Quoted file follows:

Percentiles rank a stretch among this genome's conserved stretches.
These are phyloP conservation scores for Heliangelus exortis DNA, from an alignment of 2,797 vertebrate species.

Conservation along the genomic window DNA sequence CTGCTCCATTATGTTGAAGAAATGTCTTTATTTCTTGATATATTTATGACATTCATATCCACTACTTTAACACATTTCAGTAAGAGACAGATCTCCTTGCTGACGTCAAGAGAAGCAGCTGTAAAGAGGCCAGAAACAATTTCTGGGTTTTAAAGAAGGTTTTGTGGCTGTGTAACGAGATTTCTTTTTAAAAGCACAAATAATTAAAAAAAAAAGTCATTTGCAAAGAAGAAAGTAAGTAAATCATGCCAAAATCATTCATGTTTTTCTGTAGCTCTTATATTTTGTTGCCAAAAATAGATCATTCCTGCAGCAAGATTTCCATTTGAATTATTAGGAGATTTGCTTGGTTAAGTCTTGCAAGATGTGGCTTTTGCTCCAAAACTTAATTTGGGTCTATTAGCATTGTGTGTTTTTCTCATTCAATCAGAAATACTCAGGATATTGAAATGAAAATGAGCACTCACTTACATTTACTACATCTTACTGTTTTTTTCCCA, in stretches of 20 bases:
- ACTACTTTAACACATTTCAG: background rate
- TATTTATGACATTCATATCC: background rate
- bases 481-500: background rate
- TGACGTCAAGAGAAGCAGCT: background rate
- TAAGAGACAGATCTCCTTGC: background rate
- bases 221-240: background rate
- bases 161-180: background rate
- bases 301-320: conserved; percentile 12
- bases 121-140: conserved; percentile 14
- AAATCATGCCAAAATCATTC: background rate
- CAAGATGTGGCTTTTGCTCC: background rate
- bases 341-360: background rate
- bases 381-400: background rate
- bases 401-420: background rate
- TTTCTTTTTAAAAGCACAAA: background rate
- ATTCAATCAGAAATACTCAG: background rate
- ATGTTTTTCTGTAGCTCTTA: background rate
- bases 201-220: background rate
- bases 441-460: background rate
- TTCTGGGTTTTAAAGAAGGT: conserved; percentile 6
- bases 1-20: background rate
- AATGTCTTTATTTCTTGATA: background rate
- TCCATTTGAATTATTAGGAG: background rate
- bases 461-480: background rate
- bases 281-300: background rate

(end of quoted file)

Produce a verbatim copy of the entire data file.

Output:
Percentiles rank a stretch among this genome's conserved stretches.
These are phyloP conservation scores for Heliangelus exortis DNA, from an alignment of 2,797 vertebrate species.

Conservation along the genomic window DNA sequence CTGCTCCATTATGTTGAAGAAATGTCTTTATTTCTTGATATATTTATGACATTCATATCCACTACTTTAACACATTTCAGTAAGAGACAGATCTCCTTGCTGACGTCAAGAGAAGCAGCTGTAAAGAGGCCAGAAACAATTTCTGGGTTTTAAAGAAGGTTTTGTGGCTGTGTAACGAGATTTCTTTTTAAAAGCACAAATAATTAAAAAAAAAAGTCATTTGCAAAGAAGAAAGTAAGTAAATCATGCCAAAATCATTCATGTTTTTCTGTAGCTCTTATATTTTGTTGCCAAAAATAGATCATTCCTGCAGCAAGATTTCCATTTGAATTATTAGGAGATTTGCTTGGTTAAGTCTTGCAAGATGTGGCTTTTGCTCCAAAACTTAATTTGGGTCTATTAGCATTGTGTGTTTTTCTCATTCAATCAGAAATACTCAGGATATTGAAATGAAAATGAGCACTCACTTACATTTACTACATCTTACTGTTTTTTTCCCA, in stretches of 20 bases:
- ACTACTTTAACACATTTCAG: background rate
- TATTTATGACATTCATATCC: background rate
- bases 481-500: background rate
- TGACGTCAAGAGAAGCAGCT: background rate
- TAAGAGACAGATCTCCTTGC: background rate
- bases 221-240: background rate
- bases 161-180: background rate
- bases 301-320: conserved; percentile 12
- bases 121-140: conserved; percentile 14
- AAATCATGCCAAAATCATTC: background rate
- CAAGATGTGGCTTTTGCTCC: background rate
- bases 341-360: background rate
- bases 381-400: background rate
- bases 401-420: background rate
- TTTCTTTTTAAAAGCACAAA: background rate
- ATTCAATCAGAAATACTCAG: background rate
- ATGTTTTTCTGTAGCTCTTA: background rate
- bases 201-220: background rate
- bases 441-460: background rate
- TTCTGGGTTTTAAAGAAGGT: conserved; percentile 6
- bases 1-20: background rate
- AATGTCTTTATTTCTTGATA: background rate
- TCCATTTGAATTATTAGGAG: background rate
- bases 461-480: background rate
- bases 281-300: background rate